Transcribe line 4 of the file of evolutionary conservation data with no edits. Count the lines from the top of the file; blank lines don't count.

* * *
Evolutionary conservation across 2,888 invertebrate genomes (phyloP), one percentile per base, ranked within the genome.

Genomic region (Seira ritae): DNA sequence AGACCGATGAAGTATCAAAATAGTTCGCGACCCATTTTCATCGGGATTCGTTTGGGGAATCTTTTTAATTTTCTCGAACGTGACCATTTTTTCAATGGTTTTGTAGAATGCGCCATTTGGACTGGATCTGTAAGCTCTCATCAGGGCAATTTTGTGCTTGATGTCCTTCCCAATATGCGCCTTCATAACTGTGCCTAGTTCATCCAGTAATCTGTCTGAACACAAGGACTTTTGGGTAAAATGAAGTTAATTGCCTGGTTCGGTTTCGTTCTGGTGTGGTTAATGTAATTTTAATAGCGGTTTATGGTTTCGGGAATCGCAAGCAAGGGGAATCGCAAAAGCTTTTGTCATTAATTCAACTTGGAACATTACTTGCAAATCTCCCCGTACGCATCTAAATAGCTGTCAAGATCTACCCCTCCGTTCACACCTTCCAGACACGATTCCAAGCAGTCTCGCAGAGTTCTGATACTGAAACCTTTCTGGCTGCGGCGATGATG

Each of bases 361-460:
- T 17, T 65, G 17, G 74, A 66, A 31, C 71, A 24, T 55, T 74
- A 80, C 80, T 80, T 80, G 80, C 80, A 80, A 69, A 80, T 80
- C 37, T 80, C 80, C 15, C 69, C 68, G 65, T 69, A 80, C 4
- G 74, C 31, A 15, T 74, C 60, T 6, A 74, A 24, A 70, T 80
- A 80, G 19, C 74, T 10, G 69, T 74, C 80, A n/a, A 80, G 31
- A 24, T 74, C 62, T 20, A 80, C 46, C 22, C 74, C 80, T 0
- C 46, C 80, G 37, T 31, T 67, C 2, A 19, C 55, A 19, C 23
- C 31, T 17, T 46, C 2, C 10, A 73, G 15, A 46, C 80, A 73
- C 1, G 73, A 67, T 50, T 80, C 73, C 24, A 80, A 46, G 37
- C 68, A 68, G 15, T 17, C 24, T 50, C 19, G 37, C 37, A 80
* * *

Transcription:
- T 17, T 65, G 17, G 74, A 66, A 31, C 71, A 24, T 55, T 74